If the others heard me talking out loud they would think that I am crazy. But since I am not, I do not care.


While the battle was costly, and in the end Santiago considers himself defeated, he nonetheless returns with his life, finds his home and Manolin again, and is content. And so was I, with them.

My Books of 2018: The Crime of Galileo

“A great and rigid authoritarian administration with a thought police which is supposed to know all should at least keep its records straight.”

De Santillana, The Crime of Galileo. 1955. Page 263

The Crime of Galileo by Giorgio De Santillana (Goodreads)

“Galileus Galileus Florentinus” by Ottavio Leoni. Painted 1624. Source: Wikimedia

In school I only learned the most basic information about Galileo: that he was a genius scientist and polymath who sought to prove that the Earth orbited the Sun, at a time when the accepted view was that the Sun went around the Earth. That the Roman Catholic Church opposed him, and when he would not recant, employed the Inquisition to see that his writings were banned and he himself was put under house arrest. The reality is far more complicated. For example, at first the church had little problem with his writings; rather, it was other academics who first became hostile to Galileo and who were suspicious of applied mathematics. Throughout his life there were certain groups, especially, it seems, of the Dominican Order, who declared themselves his enemy and worked tirelessly to turn the Church bureaucracy against him, even when he often had the support of powerful church officials, and sometimes even of popes. Galileo himself bent over backwards to avoid getting in trouble with the Church; he had no fear of controversy so long as the authorities granted him the right to debate on equal footing, but he took care to avoid needless provocation. Still, drama and frustration seemed unavoidable. His life was full of mountains and valleys, and it’s something of a wonder how much data this book is able to collate and make into a single, understandable story.

“…it was clearly established among all concerned, with the possible lone exception of the Pope himself, who stood there in the solitary unawareness of despots, that Galileo’s trial was based on a judicial forgery, although it could not be stated explicitly without bringing about a diplomatic crisis.” (297)

Giorgio De Santillana’s examination of Galileo and his world is packed tightly with extracts from letters, legal documents, private memoirs, contemporary published works, Inquisition files, and many other primary documents. With an impressive attention to detail, and a strong belief in the humanity behind each historical character, he stitches together a saga based on fact, that reaches beyond the narrow confines of the Florentine scholar’s books and touches not only other aspects of his life, but the many aspects of the lives of every significant player in his story. So we learn not only what Galileo Galilei wrote about the movements of the sun and earth, but also of his personal friendships, his relationships with the Catholic and Protestant denominations, his health problems, his hopes and desires and disappointments. And then when another major character enters the picture, say the Duke of Tuscany or Cardinal Bellarmine, we dive into their own life to try to understand just who they were and why they did what they did at the time of Galileo’s story. I was continually surprised by just how much contemporary evidence there is for all of this. De Santillana will quote from characters who were very minor in history, who perhaps made only one or two important contributions to Galileo’s life, and yet De Santillana has found this person’s diary, and in it something which sheds new light on these events. It’s a dense approach, to be sure, and makes for heavy reading. Heavy, but riveting.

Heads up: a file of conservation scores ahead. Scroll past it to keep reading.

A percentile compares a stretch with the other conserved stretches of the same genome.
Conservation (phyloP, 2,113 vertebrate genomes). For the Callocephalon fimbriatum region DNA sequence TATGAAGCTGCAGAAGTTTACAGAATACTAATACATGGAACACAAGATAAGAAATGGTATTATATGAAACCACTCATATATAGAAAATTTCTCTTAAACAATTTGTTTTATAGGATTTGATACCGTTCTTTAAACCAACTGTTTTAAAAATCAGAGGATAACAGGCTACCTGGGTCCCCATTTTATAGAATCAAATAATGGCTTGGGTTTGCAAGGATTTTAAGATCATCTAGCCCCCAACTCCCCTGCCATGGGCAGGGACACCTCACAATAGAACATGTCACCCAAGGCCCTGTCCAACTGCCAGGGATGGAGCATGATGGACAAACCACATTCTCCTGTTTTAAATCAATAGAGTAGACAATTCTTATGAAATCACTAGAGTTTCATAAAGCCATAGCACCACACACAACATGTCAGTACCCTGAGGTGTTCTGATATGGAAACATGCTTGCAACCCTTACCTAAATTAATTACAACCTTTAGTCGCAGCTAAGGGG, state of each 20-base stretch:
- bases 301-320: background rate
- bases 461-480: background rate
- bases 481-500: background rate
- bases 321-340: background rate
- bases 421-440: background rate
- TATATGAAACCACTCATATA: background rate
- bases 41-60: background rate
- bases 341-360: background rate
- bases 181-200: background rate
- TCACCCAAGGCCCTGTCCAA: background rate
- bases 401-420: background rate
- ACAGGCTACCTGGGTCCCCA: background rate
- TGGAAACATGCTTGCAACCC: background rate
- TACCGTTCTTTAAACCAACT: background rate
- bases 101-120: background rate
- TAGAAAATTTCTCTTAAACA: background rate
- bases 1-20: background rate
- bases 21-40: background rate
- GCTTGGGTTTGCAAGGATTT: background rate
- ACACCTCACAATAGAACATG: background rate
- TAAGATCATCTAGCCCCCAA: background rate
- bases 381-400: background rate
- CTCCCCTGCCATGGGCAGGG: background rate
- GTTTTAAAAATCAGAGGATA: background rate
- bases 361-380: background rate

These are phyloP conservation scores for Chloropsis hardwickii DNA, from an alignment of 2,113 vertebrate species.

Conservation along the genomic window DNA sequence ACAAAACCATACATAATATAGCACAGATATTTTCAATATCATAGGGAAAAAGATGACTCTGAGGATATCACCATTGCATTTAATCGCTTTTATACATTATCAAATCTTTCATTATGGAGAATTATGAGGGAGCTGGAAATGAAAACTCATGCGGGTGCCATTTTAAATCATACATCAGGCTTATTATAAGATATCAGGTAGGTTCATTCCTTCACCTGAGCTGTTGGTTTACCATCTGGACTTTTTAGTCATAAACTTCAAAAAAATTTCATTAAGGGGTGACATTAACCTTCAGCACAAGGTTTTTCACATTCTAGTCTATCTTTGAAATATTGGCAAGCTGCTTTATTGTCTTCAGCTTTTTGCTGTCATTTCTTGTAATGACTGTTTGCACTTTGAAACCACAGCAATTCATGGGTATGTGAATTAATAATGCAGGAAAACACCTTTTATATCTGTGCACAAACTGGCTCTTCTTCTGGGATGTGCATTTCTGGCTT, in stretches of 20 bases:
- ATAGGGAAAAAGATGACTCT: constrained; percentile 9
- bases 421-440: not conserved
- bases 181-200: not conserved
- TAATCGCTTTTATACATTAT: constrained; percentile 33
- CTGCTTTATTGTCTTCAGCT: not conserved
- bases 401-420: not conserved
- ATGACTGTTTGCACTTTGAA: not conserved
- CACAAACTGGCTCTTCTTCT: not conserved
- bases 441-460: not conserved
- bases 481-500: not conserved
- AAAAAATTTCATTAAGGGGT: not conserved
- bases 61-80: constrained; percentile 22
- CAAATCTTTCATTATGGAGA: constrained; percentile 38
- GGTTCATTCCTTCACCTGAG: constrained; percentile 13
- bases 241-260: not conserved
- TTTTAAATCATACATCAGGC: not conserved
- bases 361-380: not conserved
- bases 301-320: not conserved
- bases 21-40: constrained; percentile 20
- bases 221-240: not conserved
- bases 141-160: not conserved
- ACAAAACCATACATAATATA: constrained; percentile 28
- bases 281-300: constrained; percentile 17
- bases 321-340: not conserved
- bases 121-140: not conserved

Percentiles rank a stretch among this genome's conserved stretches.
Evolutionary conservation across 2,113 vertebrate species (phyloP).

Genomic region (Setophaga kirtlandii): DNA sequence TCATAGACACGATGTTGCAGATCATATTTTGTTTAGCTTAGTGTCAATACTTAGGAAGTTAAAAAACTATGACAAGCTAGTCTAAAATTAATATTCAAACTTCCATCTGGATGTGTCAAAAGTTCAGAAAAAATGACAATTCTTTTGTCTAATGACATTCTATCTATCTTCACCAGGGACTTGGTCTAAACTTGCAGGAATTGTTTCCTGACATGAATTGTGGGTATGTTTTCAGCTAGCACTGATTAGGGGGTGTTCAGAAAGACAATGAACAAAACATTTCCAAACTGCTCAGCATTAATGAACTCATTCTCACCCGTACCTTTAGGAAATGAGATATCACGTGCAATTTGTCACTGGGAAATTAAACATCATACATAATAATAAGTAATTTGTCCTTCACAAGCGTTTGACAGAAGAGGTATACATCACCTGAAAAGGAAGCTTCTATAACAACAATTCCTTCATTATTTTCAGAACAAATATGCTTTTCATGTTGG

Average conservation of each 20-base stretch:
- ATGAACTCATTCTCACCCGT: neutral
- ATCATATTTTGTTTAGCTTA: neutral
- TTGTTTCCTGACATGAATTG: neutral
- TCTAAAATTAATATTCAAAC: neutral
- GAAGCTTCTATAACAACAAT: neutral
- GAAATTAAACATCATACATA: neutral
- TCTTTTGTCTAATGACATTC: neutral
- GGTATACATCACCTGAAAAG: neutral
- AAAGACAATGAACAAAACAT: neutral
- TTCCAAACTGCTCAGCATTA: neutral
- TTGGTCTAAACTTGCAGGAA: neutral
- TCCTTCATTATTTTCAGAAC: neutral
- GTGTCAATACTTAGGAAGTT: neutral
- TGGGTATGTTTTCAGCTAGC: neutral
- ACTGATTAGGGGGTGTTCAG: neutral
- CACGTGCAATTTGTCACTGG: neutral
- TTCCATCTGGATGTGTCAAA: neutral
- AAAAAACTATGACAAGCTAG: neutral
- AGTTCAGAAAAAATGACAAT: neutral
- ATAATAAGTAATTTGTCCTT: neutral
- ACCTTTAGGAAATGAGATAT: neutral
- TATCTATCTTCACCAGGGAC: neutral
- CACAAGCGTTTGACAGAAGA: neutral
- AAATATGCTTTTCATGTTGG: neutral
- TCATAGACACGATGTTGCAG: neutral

“Moralist historians do not seem to notice that their perspective is that of believers in another religion…They forget [Galileo] was a member of the Apostolic Roman communion and had to submit in some way. Quite apart from the personal inconvenience of being burnt at the stake…” (278)

My Books of 2018: “Frontier Wolf” by Rosemary Sutcliff

“If we break faith with thee, may the green earth gape and swallow us, may the grey seas break in and overwhelm us, may the sky of stars fall and crush us out of life for ever.”

“Frontier Wolf” by Rosemary Sutcliff

This historical adventure novel is pure Sutcliff: a young Roman commander making up for a disaster early in his career, a lonely British frontier fort, and a first half of thoughtful character drama followed by a second half of a long, thrilling chase through wet Scottish hills and valleys. These elements make Frontier Wolf feel like a companion piece to The Eagle of the Ninth, and fortunately the core narrative is different enough to make the similarities complementary rather than repetitive.